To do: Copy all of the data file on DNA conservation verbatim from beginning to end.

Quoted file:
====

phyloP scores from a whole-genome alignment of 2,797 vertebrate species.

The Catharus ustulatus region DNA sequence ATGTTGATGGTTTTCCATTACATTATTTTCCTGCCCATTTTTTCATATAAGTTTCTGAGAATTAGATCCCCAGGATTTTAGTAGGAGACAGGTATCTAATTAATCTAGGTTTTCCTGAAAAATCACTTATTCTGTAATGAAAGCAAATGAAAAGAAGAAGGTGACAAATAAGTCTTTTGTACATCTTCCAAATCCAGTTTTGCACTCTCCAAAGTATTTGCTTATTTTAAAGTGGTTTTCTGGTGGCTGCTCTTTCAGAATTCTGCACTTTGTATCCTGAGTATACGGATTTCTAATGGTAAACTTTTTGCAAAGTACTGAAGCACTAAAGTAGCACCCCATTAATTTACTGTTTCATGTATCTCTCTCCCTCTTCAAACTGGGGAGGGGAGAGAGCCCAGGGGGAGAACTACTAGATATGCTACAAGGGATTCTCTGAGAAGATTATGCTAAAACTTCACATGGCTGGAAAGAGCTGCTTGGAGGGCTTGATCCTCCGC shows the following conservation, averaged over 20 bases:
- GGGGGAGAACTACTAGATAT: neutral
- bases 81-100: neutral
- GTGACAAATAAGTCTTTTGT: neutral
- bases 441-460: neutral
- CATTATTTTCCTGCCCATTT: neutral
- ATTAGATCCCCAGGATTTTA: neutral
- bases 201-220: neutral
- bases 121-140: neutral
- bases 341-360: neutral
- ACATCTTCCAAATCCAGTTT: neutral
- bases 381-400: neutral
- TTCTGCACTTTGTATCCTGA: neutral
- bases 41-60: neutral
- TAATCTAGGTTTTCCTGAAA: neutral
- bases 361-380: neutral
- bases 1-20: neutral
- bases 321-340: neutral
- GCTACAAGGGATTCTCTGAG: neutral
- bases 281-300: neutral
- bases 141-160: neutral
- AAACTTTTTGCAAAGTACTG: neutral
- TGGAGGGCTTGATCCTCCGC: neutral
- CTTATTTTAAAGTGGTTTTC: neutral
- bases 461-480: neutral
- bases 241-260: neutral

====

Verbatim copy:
phyloP scores from a whole-genome alignment of 2,797 vertebrate species.

The Catharus ustulatus region DNA sequence ATGTTGATGGTTTTCCATTACATTATTTTCCTGCCCATTTTTTCATATAAGTTTCTGAGAATTAGATCCCCAGGATTTTAGTAGGAGACAGGTATCTAATTAATCTAGGTTTTCCTGAAAAATCACTTATTCTGTAATGAAAGCAAATGAAAAGAAGAAGGTGACAAATAAGTCTTTTGTACATCTTCCAAATCCAGTTTTGCACTCTCCAAAGTATTTGCTTATTTTAAAGTGGTTTTCTGGTGGCTGCTCTTTCAGAATTCTGCACTTTGTATCCTGAGTATACGGATTTCTAATGGTAAACTTTTTGCAAAGTACTGAAGCACTAAAGTAGCACCCCATTAATTTACTGTTTCATGTATCTCTCTCCCTCTTCAAACTGGGGAGGGGAGAGAGCCCAGGGGGAGAACTACTAGATATGCTACAAGGGATTCTCTGAGAAGATTATGCTAAAACTTCACATGGCTGGAAAGAGCTGCTTGGAGGGCTTGATCCTCCGC shows the following conservation, averaged over 20 bases:
- GGGGGAGAACTACTAGATAT: neutral
- bases 81-100: neutral
- GTGACAAATAAGTCTTTTGT: neutral
- bases 441-460: neutral
- CATTATTTTCCTGCCCATTT: neutral
- ATTAGATCCCCAGGATTTTA: neutral
- bases 201-220: neutral
- bases 121-140: neutral
- bases 341-360: neutral
- ACATCTTCCAAATCCAGTTT: neutral
- bases 381-400: neutral
- TTCTGCACTTTGTATCCTGA: neutral
- bases 41-60: neutral
- TAATCTAGGTTTTCCTGAAA: neutral
- bases 361-380: neutral
- bases 1-20: neutral
- bases 321-340: neutral
- GCTACAAGGGATTCTCTGAG: neutral
- bases 281-300: neutral
- bases 141-160: neutral
- AAACTTTTTGCAAAGTACTG: neutral
- TGGAGGGCTTGATCCTCCGC: neutral
- CTTATTTTAAAGTGGTTTTC: neutral
- bases 461-480: neutral
- bases 241-260: neutral